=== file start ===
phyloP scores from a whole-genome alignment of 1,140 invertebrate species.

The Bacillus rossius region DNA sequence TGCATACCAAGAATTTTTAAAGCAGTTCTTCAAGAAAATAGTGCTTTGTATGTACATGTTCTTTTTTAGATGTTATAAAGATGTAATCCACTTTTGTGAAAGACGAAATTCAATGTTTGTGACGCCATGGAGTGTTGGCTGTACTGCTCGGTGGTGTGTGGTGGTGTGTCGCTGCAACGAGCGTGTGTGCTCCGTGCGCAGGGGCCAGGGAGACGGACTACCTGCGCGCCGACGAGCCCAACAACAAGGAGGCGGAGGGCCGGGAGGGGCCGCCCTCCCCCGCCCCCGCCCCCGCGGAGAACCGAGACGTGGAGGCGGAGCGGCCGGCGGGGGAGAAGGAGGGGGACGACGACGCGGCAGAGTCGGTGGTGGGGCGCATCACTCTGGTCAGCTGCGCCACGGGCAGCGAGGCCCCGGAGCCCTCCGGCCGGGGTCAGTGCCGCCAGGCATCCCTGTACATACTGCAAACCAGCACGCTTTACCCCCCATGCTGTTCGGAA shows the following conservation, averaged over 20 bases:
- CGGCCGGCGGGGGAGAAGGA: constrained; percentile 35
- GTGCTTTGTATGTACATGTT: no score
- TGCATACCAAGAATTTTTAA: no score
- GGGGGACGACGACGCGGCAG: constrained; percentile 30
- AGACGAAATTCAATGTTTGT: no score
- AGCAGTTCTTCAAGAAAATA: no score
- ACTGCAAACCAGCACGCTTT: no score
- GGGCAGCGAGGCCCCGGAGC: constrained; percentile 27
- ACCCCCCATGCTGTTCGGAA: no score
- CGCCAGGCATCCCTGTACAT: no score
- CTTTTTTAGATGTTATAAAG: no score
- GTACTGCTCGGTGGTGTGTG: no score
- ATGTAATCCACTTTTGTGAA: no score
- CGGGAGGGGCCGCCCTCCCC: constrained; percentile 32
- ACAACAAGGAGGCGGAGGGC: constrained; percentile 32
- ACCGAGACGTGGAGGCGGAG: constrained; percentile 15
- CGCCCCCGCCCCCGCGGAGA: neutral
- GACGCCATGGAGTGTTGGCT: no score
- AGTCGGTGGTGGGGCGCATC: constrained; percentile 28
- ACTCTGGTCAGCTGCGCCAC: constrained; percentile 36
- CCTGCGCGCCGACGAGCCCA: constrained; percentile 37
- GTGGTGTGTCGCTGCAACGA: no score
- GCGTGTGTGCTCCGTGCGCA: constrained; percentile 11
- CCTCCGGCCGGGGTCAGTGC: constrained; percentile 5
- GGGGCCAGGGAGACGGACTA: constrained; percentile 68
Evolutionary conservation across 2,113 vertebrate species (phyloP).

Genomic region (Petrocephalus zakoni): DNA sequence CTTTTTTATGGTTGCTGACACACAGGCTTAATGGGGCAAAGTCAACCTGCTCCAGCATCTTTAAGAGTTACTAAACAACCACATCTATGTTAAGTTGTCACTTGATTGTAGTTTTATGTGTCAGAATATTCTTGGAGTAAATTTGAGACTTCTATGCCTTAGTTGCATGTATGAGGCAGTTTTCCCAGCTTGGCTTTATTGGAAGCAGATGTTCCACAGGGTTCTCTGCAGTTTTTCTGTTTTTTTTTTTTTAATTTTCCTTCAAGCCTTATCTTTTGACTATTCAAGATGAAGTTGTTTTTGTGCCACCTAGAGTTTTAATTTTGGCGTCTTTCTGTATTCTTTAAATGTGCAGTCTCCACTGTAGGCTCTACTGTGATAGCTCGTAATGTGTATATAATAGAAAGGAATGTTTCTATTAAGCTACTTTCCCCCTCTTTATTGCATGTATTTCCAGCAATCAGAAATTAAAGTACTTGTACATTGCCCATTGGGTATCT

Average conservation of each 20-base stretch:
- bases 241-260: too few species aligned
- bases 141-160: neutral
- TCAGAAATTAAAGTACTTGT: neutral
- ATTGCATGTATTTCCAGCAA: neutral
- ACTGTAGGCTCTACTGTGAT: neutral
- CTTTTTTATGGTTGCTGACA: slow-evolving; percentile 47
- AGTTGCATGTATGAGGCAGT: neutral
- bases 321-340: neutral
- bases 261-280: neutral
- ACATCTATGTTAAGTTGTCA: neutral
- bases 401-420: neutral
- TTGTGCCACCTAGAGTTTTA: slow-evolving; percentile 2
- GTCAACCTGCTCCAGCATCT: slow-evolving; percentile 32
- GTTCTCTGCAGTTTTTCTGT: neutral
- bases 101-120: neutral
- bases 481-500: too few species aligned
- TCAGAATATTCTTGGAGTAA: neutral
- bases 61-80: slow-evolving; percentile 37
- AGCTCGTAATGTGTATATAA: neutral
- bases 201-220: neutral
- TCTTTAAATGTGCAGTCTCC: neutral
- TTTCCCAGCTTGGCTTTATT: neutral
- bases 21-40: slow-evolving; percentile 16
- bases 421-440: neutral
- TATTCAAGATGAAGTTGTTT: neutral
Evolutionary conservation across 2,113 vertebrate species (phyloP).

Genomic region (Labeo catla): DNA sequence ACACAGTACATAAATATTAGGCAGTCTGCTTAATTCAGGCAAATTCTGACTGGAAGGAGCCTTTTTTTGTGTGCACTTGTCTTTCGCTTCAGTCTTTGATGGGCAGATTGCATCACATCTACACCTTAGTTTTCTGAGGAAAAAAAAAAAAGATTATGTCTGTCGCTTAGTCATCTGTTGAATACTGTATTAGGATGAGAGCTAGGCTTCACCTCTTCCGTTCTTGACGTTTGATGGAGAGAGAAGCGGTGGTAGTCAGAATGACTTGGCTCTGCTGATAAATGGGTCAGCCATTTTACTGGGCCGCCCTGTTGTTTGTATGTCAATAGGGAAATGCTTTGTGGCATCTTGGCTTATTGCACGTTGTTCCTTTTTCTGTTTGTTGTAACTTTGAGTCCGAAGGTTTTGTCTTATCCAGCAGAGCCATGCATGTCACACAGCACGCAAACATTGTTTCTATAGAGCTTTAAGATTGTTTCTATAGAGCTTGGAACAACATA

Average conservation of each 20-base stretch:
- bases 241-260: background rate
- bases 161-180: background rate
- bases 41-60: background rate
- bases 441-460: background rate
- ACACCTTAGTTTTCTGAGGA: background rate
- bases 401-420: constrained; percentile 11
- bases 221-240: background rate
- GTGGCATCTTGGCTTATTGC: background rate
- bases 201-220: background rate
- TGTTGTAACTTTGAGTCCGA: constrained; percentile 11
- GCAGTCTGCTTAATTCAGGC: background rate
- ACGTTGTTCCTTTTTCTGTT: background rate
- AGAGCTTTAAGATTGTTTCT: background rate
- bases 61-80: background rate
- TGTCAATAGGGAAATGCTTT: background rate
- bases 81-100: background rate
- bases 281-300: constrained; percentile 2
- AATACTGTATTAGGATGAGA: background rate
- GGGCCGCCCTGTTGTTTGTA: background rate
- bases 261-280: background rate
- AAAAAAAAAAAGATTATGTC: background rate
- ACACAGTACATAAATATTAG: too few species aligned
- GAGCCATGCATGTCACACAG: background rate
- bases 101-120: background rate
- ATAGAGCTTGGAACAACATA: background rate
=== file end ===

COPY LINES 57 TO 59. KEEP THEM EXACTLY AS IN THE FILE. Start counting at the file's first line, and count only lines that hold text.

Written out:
Genomic region (Labeo catla): DNA sequence ACACAGTACATAAATATTAGGCAGTCTGCTTAATTCAGGCAAATTCTGACTGGAAGGAGCCTTTTTTTGTGTGCACTTGTCTTTCGCTTCAGTCTTTGATGGGCAGATTGCATCACATCTACACCTTAGTTTTCTGAGGAAAAAAAAAAAAGATTATGTCTGTCGCTTAGTCATCTGTTGAATACTGTATTAGGATGAGAGCTAGGCTTCACCTCTTCCGTTCTTGACGTTTGATGGAGAGAGAAGCGGTGGTAGTCAGAATGACTTGGCTCTGCTGATAAATGGGTCAGCCATTTTACTGGGCCGCCCTGTTGTTTGTATGTCAATAGGGAAATGCTTTGTGGCATCTTGGCTTATTGCACGTTGTTCCTTTTTCTGTTTGTTGTAACTTTGAGTCCGAAGGTTTTGTCTTATCCAGCAGAGCCATGCATGTCACACAGCACGCAAACATTGTTTCTATAGAGCTTTAAGATTGTTTCTATAGAGCTTGGAACAACATA

Average conservation of each 20-base stretch:
- bases 241-260: background rate